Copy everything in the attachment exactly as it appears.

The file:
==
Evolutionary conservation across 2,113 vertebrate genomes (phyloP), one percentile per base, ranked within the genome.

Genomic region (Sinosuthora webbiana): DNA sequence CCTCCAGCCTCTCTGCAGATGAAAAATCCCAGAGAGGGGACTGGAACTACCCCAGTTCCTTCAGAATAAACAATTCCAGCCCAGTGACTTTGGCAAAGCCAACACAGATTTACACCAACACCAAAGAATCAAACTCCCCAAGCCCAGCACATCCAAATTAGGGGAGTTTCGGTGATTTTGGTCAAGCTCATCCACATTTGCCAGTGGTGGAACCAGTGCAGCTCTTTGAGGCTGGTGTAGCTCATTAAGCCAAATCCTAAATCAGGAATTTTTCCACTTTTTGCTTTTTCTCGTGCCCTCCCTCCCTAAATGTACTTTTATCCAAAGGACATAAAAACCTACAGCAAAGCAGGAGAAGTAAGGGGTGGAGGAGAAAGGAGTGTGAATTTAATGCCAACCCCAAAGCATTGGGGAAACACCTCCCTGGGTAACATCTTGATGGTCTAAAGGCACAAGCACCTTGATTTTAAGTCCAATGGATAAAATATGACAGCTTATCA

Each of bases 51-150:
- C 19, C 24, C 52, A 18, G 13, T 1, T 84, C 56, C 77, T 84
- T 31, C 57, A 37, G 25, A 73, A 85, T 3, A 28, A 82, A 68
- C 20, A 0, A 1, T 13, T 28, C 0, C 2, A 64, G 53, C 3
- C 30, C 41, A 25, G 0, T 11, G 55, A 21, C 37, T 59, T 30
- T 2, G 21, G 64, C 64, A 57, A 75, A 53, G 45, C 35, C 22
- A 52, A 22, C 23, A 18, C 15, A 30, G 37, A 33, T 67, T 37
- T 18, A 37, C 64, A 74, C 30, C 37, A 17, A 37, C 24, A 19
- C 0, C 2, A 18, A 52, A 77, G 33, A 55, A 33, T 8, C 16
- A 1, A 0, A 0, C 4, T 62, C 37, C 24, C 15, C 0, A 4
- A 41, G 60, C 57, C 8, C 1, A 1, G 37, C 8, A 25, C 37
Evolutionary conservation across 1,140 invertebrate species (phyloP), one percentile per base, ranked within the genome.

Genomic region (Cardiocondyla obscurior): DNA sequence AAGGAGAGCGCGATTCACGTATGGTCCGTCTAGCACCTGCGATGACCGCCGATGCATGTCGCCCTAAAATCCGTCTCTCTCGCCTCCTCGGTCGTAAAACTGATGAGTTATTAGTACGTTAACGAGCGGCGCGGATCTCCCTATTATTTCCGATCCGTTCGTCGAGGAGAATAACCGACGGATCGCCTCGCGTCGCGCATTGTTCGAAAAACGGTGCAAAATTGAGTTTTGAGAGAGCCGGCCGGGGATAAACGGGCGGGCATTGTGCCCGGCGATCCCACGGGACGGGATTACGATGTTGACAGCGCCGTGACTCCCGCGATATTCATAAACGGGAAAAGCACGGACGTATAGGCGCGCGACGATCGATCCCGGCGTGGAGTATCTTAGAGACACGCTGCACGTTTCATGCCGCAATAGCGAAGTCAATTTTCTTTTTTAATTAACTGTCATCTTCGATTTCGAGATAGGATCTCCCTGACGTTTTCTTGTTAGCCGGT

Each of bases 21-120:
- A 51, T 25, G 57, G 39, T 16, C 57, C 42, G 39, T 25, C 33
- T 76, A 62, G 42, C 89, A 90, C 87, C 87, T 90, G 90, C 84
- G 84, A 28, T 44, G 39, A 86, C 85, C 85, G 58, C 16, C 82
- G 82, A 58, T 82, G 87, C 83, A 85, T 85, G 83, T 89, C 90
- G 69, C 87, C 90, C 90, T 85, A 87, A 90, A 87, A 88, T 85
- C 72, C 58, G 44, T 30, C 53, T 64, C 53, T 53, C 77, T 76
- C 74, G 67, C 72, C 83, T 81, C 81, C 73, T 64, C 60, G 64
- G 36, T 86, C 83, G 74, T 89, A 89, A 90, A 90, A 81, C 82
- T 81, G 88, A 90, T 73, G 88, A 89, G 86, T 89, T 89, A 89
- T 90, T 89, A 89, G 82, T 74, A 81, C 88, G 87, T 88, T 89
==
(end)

Evolutionary conservation across 2,113 vertebrate genomes (phyloP), one percentile per base, ranked within the genome.

Genomic region (Sinosuthora webbiana): DNA sequence CCTCCAGCCTCTCTGCAGATGAAAAATCCCAGAGAGGGGACTGGAACTACCCCAGTTCCTTCAGAATAAACAATTCCAGCCCAGTGACTTTGGCAAAGCCAACACAGATTTACACCAACACCAAAGAATCAAACTCCCCAAGCCCAGCACATCCAAATTAGGGGAGTTTCGGTGATTTTGGTCAAGCTCATCCACATTTGCCAGTGGTGGAACCAGTGCAGCTCTTTGAGGCTGGTGTAGCTCATTAAGCCAAATCCTAAATCAGGAATTTTTCCACTTTTTGCTTTTTCTCGTGCCCTCCCTCCCTAAATGTACTTTTATCCAAAGGACATAAAAACCTACAGCAAAGCAGGAGAAGTAAGGGGTGGAGGAGAAAGGAGTGTGAATTTAATGCCAACCCCAAAGCATTGGGGAAACACCTCCCTGGGTAACATCTTGATGGTCTAAAGGCACAAGCACCTTGATTTTAAGTCCAATGGATAAAATATGACAGCTTATCA

Each of bases 51-150:
- C 19, C 24, C 52, A 18, G 13, T 1, T 84, C 56, C 77, T 84
- T 31, C 57, A 37, G 25, A 73, A 85, T 3, A 28, A 82, A 68
- C 20, A 0, A 1, T 13, T 28, C 0, C 2, A 64, G 53, C 3
- C 30, C 41, A 25, G 0, T 11, G 55, A 21, C 37, T 59, T 30
- T 2, G 21, G 64, C 64, A 57, A 75, A 53, G 45, C 35, C 22
- A 52, A 22, C 23, A 18, C 15, A 30, G 37, A 33, T 67, T 37
- T 18, A 37, C 64, A 74, C 30, C 37, A 17, A 37, C 24, A 19
- C 0, C 2, A 18, A 52, A 77, G 33, A 55, A 33, T 8, C 16
- A 1, A 0, A 0, C 4, T 62, C 37, C 24, C 15, C 0, A 4
- A 41, G 60, C 57, C 8, C 1, A 1, G 37, C 8, A 25, C 37
Evolutionary conservation across 1,140 invertebrate species (phyloP), one percentile per base, ranked within the genome.

Genomic region (Cardiocondyla obscurior): DNA sequence AAGGAGAGCGCGATTCACGTATGGTCCGTCTAGCACCTGCGATGACCGCCGATGCATGTCGCCCTAAAATCCGTCTCTCTCGCCTCCTCGGTCGTAAAACTGATGAGTTATTAGTACGTTAACGAGCGGCGCGGATCTCCCTATTATTTCCGATCCGTTCGTCGAGGAGAATAACCGACGGATCGCCTCGCGTCGCGCATTGTTCGAAAAACGGTGCAAAATTGAGTTTTGAGAGAGCCGGCCGGGGATAAACGGGCGGGCATTGTGCCCGGCGATCCCACGGGACGGGATTACGATGTTGACAGCGCCGTGACTCCCGCGATATTCATAAACGGGAAAAGCACGGACGTATAGGCGCGCGACGATCGATCCCGGCGTGGAGTATCTTAGAGACACGCTGCACGTTTCATGCCGCAATAGCGAAGTCAATTTTCTTTTTTAATTAACTGTCATCTTCGATTTCGAGATAGGATCTCCCTGACGTTTTCTTGTTAGCCGGT

Each of bases 21-120:
- A 51, T 25, G 57, G 39, T 16, C 57, C 42, G 39, T 25, C 33
- T 76, A 62, G 42, C 89, A 90, C 87, C 87, T 90, G 90, C 84
- G 84, A 28, T 44, G 39, A 86, C 85, C 85, G 58, C 16, C 82
- G 82, A 58, T 82, G 87, C 83, A 85, T 85, G 83, T 89, C 90
- G 69, C 87, C 90, C 90, T 85, A 87, A 90, A 87, A 88, T 85
- C 72, C 58, G 44, T 30, C 53, T 64, C 53, T 53, C 77, T 76
- C 74, G 67, C 72, C 83, T 81, C 81, C 73, T 64, C 60, G 64
- G 36, T 86, C 83, G 74, T 89, A 89, A 90, A 90, A 81, C 82
- T 81, G 88, A 90, T 73, G 88, A 89, G 86, T 89, T 89, A 89
- T 90, T 89, A 89, G 82, T 74, A 81, C 88, G 87, T 88, T 89